Dormant since 1987, the enormous U-shaped structure has deteriorated and is currently being torn down. It contains original equipment, some of which is still classified. The demolition will cost more than $1 billion and will take several more years, at which time the area will be used for industries in the Department of Energy’s Eastern Tennessee Technology Park. However, the government plans to preserve K-25’s Gaseous Diffusion Process Building along with some of its equipment, so future generations can learn of K-25’s World War II—and Cold War—era contributions.
The closest a visitor can get to K-25 is via the Secret City Scenic Excursion Train, which follows a rail line that carried construction equipment and supplies in 1943 and 1944. Also visible on the route is a Tennessee Valley Authority substation from the 1940s, which helped generate the the massive amount of electricity required by the plants. The popular 12-mile roundtrip excursion runs the first and third Saturdays of summer months.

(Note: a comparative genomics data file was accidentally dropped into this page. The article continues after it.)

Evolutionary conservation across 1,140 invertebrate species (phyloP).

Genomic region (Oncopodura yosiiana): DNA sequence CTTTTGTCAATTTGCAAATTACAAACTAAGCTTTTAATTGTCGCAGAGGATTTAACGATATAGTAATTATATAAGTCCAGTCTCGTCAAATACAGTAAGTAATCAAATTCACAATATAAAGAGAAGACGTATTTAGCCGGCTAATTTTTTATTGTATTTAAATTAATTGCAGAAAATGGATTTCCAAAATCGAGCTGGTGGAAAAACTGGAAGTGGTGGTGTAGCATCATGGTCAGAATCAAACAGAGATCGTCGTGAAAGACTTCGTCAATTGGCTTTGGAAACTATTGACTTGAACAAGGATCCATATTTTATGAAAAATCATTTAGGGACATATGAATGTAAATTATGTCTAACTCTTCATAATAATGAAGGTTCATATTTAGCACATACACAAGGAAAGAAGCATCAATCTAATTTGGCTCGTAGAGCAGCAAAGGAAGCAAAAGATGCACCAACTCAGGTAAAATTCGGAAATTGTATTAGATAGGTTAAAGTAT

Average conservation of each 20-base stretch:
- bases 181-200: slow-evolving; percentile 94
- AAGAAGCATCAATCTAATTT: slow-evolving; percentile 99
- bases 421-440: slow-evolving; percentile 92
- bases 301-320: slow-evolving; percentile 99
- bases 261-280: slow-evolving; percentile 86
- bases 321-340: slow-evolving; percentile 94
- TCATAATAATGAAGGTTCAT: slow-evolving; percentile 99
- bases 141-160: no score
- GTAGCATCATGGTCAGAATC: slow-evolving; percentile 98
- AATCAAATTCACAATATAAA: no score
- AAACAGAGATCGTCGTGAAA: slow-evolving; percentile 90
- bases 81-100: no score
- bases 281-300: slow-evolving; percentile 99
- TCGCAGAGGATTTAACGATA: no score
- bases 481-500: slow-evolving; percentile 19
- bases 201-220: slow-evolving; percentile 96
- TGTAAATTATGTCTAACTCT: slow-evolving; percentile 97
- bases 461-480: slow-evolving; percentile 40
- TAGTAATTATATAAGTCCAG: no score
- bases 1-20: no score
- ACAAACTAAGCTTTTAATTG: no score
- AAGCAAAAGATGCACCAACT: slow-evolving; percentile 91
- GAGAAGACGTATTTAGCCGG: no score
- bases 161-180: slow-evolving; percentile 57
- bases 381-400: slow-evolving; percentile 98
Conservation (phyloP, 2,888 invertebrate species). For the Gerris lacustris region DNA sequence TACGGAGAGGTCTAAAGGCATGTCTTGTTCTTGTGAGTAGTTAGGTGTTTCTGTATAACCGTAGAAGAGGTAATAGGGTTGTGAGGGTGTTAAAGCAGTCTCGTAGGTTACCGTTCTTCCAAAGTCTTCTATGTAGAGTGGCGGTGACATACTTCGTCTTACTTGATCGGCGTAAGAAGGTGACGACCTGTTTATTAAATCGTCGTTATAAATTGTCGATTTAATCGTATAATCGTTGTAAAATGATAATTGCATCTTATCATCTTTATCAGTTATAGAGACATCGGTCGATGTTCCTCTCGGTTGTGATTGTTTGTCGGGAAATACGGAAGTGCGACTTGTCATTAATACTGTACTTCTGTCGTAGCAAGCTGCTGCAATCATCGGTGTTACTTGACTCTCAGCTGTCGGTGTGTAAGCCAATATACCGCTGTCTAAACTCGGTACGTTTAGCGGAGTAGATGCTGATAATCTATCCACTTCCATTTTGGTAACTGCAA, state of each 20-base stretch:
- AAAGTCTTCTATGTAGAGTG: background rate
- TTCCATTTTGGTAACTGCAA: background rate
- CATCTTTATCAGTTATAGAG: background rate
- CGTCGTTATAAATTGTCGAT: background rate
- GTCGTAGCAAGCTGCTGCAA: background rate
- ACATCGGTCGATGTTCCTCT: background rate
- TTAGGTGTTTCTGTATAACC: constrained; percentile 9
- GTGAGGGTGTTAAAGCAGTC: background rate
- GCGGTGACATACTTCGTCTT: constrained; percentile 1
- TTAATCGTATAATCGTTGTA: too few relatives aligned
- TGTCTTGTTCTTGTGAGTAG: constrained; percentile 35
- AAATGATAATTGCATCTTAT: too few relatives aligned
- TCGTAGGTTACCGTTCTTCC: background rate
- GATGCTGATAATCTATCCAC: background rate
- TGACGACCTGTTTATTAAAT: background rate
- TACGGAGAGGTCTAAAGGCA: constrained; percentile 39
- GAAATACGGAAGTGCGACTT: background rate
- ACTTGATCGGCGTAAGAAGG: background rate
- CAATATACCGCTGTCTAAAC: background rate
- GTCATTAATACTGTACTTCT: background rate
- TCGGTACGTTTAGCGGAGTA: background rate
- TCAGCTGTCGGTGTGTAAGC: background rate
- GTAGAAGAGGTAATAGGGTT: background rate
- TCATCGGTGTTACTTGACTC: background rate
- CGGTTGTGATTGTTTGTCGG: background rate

The city’s third remaining Manhattan Project plant, Y-12, is a bustling DOE facility that still manufactures, manages, and stores nuclear materials. Aside from the New Hope Center for visitors with a small exhibit hall, access is restricted. But it is remarkable to think that Oak Ridge’s legacy continues today. On this site, beginning in 1943, workers created weapons-grade uranium using a process called electromagnetic isotope separation. Those who knew they were working with uranium were instructed to call it by a code name, tuballoy. One local story tells of a Y-12 scientist who, after seeing newspaper reports that the uranium in the Hiroshima bomb had come from Oak Ridge, was finally able to speak the name of the secret he kept since he first came to Tennessee and ran through the laboratory hallway screaming, “Uranium! Uranium!”
That seems to be a common trait among the men and women who settled Oak Ridge: the eagerness to reveal, and preserve, the secrets of their atomic city.
Planning a trip? Visit the Oak Ridge Convention and Visitors Bureau for more information.